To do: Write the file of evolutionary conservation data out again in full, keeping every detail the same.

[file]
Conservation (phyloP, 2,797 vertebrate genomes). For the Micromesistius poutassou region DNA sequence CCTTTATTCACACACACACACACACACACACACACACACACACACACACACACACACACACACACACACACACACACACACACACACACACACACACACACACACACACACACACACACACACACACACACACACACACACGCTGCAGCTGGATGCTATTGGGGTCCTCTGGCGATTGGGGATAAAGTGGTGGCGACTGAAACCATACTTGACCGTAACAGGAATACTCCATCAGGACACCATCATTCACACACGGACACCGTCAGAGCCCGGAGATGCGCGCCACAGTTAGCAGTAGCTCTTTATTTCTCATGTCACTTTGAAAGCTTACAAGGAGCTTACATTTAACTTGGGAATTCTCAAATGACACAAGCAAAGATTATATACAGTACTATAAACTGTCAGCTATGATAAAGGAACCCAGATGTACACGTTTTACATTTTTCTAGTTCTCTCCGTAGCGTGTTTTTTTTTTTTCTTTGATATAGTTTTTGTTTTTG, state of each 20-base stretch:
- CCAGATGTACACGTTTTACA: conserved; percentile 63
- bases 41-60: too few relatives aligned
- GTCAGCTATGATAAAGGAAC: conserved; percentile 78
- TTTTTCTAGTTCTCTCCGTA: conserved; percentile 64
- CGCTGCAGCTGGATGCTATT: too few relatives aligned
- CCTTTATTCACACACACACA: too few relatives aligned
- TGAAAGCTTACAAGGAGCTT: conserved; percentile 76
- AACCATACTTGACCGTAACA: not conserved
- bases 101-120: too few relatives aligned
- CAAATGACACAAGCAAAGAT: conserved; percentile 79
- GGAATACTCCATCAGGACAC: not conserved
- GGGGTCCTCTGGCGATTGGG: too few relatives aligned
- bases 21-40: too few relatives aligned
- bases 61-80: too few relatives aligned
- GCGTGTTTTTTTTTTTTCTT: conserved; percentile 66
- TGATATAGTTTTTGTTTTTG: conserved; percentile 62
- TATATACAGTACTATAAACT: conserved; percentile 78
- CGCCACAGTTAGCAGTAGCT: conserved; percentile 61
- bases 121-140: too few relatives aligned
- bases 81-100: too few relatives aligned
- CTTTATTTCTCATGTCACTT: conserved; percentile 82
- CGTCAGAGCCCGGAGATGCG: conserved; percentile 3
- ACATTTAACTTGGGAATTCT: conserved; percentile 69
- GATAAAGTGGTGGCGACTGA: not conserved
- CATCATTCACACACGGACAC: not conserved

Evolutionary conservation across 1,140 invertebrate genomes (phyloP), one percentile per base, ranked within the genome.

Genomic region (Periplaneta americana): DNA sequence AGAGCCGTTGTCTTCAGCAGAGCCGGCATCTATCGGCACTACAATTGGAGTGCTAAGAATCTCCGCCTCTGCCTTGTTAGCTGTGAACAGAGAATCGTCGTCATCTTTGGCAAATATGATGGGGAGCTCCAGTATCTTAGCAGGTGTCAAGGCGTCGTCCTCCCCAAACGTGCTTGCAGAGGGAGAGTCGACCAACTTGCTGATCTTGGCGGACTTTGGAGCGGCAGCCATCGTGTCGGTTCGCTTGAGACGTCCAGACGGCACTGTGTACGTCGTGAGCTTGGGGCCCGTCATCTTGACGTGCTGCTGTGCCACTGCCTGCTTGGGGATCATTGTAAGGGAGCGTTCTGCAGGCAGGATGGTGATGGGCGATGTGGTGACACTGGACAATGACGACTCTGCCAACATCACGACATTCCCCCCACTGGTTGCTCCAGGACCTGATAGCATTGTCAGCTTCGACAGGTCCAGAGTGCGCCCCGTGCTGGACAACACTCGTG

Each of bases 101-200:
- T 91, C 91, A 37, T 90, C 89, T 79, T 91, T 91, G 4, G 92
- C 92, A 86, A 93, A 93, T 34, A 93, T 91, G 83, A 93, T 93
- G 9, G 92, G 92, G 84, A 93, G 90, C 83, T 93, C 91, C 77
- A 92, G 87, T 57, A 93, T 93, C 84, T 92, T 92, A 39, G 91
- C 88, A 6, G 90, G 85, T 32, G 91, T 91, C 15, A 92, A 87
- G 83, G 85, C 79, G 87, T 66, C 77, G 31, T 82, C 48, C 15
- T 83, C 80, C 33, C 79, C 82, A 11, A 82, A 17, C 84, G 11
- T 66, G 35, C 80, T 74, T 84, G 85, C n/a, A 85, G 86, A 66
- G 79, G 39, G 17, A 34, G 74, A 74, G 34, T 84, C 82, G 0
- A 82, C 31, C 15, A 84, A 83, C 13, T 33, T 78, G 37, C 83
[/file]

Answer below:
Conservation (phyloP, 2,797 vertebrate genomes). For the Micromesistius poutassou region DNA sequence CCTTTATTCACACACACACACACACACACACACACACACACACACACACACACACACACACACACACACACACACACACACACACACACACACACACACACACACACACACACACACACACACACACACACACACACACACGCTGCAGCTGGATGCTATTGGGGTCCTCTGGCGATTGGGGATAAAGTGGTGGCGACTGAAACCATACTTGACCGTAACAGGAATACTCCATCAGGACACCATCATTCACACACGGACACCGTCAGAGCCCGGAGATGCGCGCCACAGTTAGCAGTAGCTCTTTATTTCTCATGTCACTTTGAAAGCTTACAAGGAGCTTACATTTAACTTGGGAATTCTCAAATGACACAAGCAAAGATTATATACAGTACTATAAACTGTCAGCTATGATAAAGGAACCCAGATGTACACGTTTTACATTTTTCTAGTTCTCTCCGTAGCGTGTTTTTTTTTTTTCTTTGATATAGTTTTTGTTTTTG, state of each 20-base stretch:
- CCAGATGTACACGTTTTACA: conserved; percentile 63
- bases 41-60: too few relatives aligned
- GTCAGCTATGATAAAGGAAC: conserved; percentile 78
- TTTTTCTAGTTCTCTCCGTA: conserved; percentile 64
- CGCTGCAGCTGGATGCTATT: too few relatives aligned
- CCTTTATTCACACACACACA: too few relatives aligned
- TGAAAGCTTACAAGGAGCTT: conserved; percentile 76
- AACCATACTTGACCGTAACA: not conserved
- bases 101-120: too few relatives aligned
- CAAATGACACAAGCAAAGAT: conserved; percentile 79
- GGAATACTCCATCAGGACAC: not conserved
- GGGGTCCTCTGGCGATTGGG: too few relatives aligned
- bases 21-40: too few relatives aligned
- bases 61-80: too few relatives aligned
- GCGTGTTTTTTTTTTTTCTT: conserved; percentile 66
- TGATATAGTTTTTGTTTTTG: conserved; percentile 62
- TATATACAGTACTATAAACT: conserved; percentile 78
- CGCCACAGTTAGCAGTAGCT: conserved; percentile 61
- bases 121-140: too few relatives aligned
- bases 81-100: too few relatives aligned
- CTTTATTTCTCATGTCACTT: conserved; percentile 82
- CGTCAGAGCCCGGAGATGCG: conserved; percentile 3
- ACATTTAACTTGGGAATTCT: conserved; percentile 69
- GATAAAGTGGTGGCGACTGA: not conserved
- CATCATTCACACACGGACAC: not conserved

Evolutionary conservation across 1,140 invertebrate genomes (phyloP), one percentile per base, ranked within the genome.

Genomic region (Periplaneta americana): DNA sequence AGAGCCGTTGTCTTCAGCAGAGCCGGCATCTATCGGCACTACAATTGGAGTGCTAAGAATCTCCGCCTCTGCCTTGTTAGCTGTGAACAGAGAATCGTCGTCATCTTTGGCAAATATGATGGGGAGCTCCAGTATCTTAGCAGGTGTCAAGGCGTCGTCCTCCCCAAACGTGCTTGCAGAGGGAGAGTCGACCAACTTGCTGATCTTGGCGGACTTTGGAGCGGCAGCCATCGTGTCGGTTCGCTTGAGACGTCCAGACGGCACTGTGTACGTCGTGAGCTTGGGGCCCGTCATCTTGACGTGCTGCTGTGCCACTGCCTGCTTGGGGATCATTGTAAGGGAGCGTTCTGCAGGCAGGATGGTGATGGGCGATGTGGTGACACTGGACAATGACGACTCTGCCAACATCACGACATTCCCCCCACTGGTTGCTCCAGGACCTGATAGCATTGTCAGCTTCGACAGGTCCAGAGTGCGCCCCGTGCTGGACAACACTCGTG

Each of bases 101-200:
- T 91, C 91, A 37, T 90, C 89, T 79, T 91, T 91, G 4, G 92
- C 92, A 86, A 93, A 93, T 34, A 93, T 91, G 83, A 93, T 93
- G 9, G 92, G 92, G 84, A 93, G 90, C 83, T 93, C 91, C 77
- A 92, G 87, T 57, A 93, T 93, C 84, T 92, T 92, A 39, G 91
- C 88, A 6, G 90, G 85, T 32, G 91, T 91, C 15, A 92, A 87
- G 83, G 85, C 79, G 87, T 66, C 77, G 31, T 82, C 48, C 15
- T 83, C 80, C 33, C 79, C 82, A 11, A 82, A 17, C 84, G 11
- T 66, G 35, C 80, T 74, T 84, G 85, C n/a, A 85, G 86, A 66
- G 79, G 39, G 17, A 34, G 74, A 74, G 34, T 84, C 82, G 0
- A 82, C 31, C 15, A 84, A 83, C 13, T 33, T 78, G 37, C 83